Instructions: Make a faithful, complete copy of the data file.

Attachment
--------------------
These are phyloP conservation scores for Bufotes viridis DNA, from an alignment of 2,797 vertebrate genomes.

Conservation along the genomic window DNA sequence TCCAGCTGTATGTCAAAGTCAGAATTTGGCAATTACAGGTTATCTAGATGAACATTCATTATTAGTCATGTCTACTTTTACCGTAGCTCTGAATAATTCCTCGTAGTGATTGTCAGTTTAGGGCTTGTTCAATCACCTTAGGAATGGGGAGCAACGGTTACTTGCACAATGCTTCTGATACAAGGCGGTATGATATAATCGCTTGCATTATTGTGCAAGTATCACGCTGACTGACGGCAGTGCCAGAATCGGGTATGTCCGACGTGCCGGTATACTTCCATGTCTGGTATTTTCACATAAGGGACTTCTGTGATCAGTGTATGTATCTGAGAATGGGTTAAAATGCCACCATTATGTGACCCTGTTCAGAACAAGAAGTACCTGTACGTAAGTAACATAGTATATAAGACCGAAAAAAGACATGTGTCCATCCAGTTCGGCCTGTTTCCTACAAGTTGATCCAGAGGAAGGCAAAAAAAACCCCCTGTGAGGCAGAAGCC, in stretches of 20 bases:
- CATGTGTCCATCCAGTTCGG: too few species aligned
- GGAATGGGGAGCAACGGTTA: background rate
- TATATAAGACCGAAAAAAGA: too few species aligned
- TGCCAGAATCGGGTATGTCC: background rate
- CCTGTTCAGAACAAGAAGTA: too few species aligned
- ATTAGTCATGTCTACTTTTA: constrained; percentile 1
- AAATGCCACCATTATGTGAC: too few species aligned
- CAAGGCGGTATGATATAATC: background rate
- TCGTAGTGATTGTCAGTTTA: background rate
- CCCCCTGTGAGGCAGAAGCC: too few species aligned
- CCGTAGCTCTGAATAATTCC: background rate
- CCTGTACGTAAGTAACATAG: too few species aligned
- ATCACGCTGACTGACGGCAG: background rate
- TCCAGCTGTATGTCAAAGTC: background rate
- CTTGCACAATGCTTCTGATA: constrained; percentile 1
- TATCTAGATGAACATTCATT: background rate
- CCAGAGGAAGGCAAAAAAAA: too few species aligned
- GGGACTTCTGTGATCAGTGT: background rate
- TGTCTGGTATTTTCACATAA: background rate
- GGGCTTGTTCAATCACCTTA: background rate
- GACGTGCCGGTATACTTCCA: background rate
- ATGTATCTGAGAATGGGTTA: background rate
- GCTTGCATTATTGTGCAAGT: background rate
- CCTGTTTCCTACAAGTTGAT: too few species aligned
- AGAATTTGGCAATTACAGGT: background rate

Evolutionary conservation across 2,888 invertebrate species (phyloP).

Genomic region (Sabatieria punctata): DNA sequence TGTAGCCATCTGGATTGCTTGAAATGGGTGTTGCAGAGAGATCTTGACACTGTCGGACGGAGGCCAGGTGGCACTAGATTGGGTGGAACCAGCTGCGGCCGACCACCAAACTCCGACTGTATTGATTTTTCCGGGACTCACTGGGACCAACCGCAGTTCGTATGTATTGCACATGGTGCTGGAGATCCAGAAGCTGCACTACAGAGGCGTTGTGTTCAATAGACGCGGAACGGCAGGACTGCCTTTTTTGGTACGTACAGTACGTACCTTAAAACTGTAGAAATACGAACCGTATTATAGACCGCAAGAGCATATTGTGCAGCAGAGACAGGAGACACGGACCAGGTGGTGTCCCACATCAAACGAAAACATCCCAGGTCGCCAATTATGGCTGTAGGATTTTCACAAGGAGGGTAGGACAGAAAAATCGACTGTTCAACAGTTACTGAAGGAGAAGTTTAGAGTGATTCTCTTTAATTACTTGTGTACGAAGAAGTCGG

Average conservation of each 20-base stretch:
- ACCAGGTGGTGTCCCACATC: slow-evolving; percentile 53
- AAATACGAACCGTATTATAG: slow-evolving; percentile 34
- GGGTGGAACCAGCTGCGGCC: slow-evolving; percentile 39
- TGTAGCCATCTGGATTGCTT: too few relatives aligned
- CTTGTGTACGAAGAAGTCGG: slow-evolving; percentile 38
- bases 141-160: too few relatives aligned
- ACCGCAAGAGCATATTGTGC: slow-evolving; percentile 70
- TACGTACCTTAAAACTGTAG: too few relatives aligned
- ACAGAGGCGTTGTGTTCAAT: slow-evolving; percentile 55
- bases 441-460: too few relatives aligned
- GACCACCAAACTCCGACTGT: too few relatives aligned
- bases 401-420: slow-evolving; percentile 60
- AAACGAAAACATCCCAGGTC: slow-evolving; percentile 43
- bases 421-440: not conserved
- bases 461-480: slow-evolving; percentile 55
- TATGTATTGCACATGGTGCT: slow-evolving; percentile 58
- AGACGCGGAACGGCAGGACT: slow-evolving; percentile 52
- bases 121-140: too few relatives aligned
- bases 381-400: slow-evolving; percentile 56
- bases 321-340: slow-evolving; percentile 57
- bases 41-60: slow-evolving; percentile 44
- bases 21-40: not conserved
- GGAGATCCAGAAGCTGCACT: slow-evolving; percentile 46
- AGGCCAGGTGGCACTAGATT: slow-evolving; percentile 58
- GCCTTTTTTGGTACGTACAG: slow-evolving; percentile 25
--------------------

These are phyloP conservation scores for Bufotes viridis DNA, from an alignment of 2,797 vertebrate genomes.

Conservation along the genomic window DNA sequence TCCAGCTGTATGTCAAAGTCAGAATTTGGCAATTACAGGTTATCTAGATGAACATTCATTATTAGTCATGTCTACTTTTACCGTAGCTCTGAATAATTCCTCGTAGTGATTGTCAGTTTAGGGCTTGTTCAATCACCTTAGGAATGGGGAGCAACGGTTACTTGCACAATGCTTCTGATACAAGGCGGTATGATATAATCGCTTGCATTATTGTGCAAGTATCACGCTGACTGACGGCAGTGCCAGAATCGGGTATGTCCGACGTGCCGGTATACTTCCATGTCTGGTATTTTCACATAAGGGACTTCTGTGATCAGTGTATGTATCTGAGAATGGGTTAAAATGCCACCATTATGTGACCCTGTTCAGAACAAGAAGTACCTGTACGTAAGTAACATAGTATATAAGACCGAAAAAAGACATGTGTCCATCCAGTTCGGCCTGTTTCCTACAAGTTGATCCAGAGGAAGGCAAAAAAAACCCCCTGTGAGGCAGAAGCC, in stretches of 20 bases:
- CATGTGTCCATCCAGTTCGG: too few species aligned
- GGAATGGGGAGCAACGGTTA: background rate
- TATATAAGACCGAAAAAAGA: too few species aligned
- TGCCAGAATCGGGTATGTCC: background rate
- CCTGTTCAGAACAAGAAGTA: too few species aligned
- ATTAGTCATGTCTACTTTTA: constrained; percentile 1
- AAATGCCACCATTATGTGAC: too few species aligned
- CAAGGCGGTATGATATAATC: background rate
- TCGTAGTGATTGTCAGTTTA: background rate
- CCCCCTGTGAGGCAGAAGCC: too few species aligned
- CCGTAGCTCTGAATAATTCC: background rate
- CCTGTACGTAAGTAACATAG: too few species aligned
- ATCACGCTGACTGACGGCAG: background rate
- TCCAGCTGTATGTCAAAGTC: background rate
- CTTGCACAATGCTTCTGATA: constrained; percentile 1
- TATCTAGATGAACATTCATT: background rate
- CCAGAGGAAGGCAAAAAAAA: too few species aligned
- GGGACTTCTGTGATCAGTGT: background rate
- TGTCTGGTATTTTCACATAA: background rate
- GGGCTTGTTCAATCACCTTA: background rate
- GACGTGCCGGTATACTTCCA: background rate
- ATGTATCTGAGAATGGGTTA: background rate
- GCTTGCATTATTGTGCAAGT: background rate
- CCTGTTTCCTACAAGTTGAT: too few species aligned
- AGAATTTGGCAATTACAGGT: background rate

Evolutionary conservation across 2,888 invertebrate species (phyloP).

Genomic region (Sabatieria punctata): DNA sequence TGTAGCCATCTGGATTGCTTGAAATGGGTGTTGCAGAGAGATCTTGACACTGTCGGACGGAGGCCAGGTGGCACTAGATTGGGTGGAACCAGCTGCGGCCGACCACCAAACTCCGACTGTATTGATTTTTCCGGGACTCACTGGGACCAACCGCAGTTCGTATGTATTGCACATGGTGCTGGAGATCCAGAAGCTGCACTACAGAGGCGTTGTGTTCAATAGACGCGGAACGGCAGGACTGCCTTTTTTGGTACGTACAGTACGTACCTTAAAACTGTAGAAATACGAACCGTATTATAGACCGCAAGAGCATATTGTGCAGCAGAGACAGGAGACACGGACCAGGTGGTGTCCCACATCAAACGAAAACATCCCAGGTCGCCAATTATGGCTGTAGGATTTTCACAAGGAGGGTAGGACAGAAAAATCGACTGTTCAACAGTTACTGAAGGAGAAGTTTAGAGTGATTCTCTTTAATTACTTGTGTACGAAGAAGTCGG

Average conservation of each 20-base stretch:
- ACCAGGTGGTGTCCCACATC: slow-evolving; percentile 53
- AAATACGAACCGTATTATAG: slow-evolving; percentile 34
- GGGTGGAACCAGCTGCGGCC: slow-evolving; percentile 39
- TGTAGCCATCTGGATTGCTT: too few relatives aligned
- CTTGTGTACGAAGAAGTCGG: slow-evolving; percentile 38
- bases 141-160: too few relatives aligned
- ACCGCAAGAGCATATTGTGC: slow-evolving; percentile 70
- TACGTACCTTAAAACTGTAG: too few relatives aligned
- ACAGAGGCGTTGTGTTCAAT: slow-evolving; percentile 55
- bases 441-460: too few relatives aligned
- GACCACCAAACTCCGACTGT: too few relatives aligned
- bases 401-420: slow-evolving; percentile 60
- AAACGAAAACATCCCAGGTC: slow-evolving; percentile 43
- bases 421-440: not conserved
- bases 461-480: slow-evolving; percentile 55
- TATGTATTGCACATGGTGCT: slow-evolving; percentile 58
- AGACGCGGAACGGCAGGACT: slow-evolving; percentile 52
- bases 121-140: too few relatives aligned
- bases 381-400: slow-evolving; percentile 56
- bases 321-340: slow-evolving; percentile 57
- bases 41-60: slow-evolving; percentile 44
- bases 21-40: not conserved
- GGAGATCCAGAAGCTGCACT: slow-evolving; percentile 46
- AGGCCAGGTGGCACTAGATT: slow-evolving; percentile 58
- GCCTTTTTTGGTACGTACAG: slow-evolving; percentile 25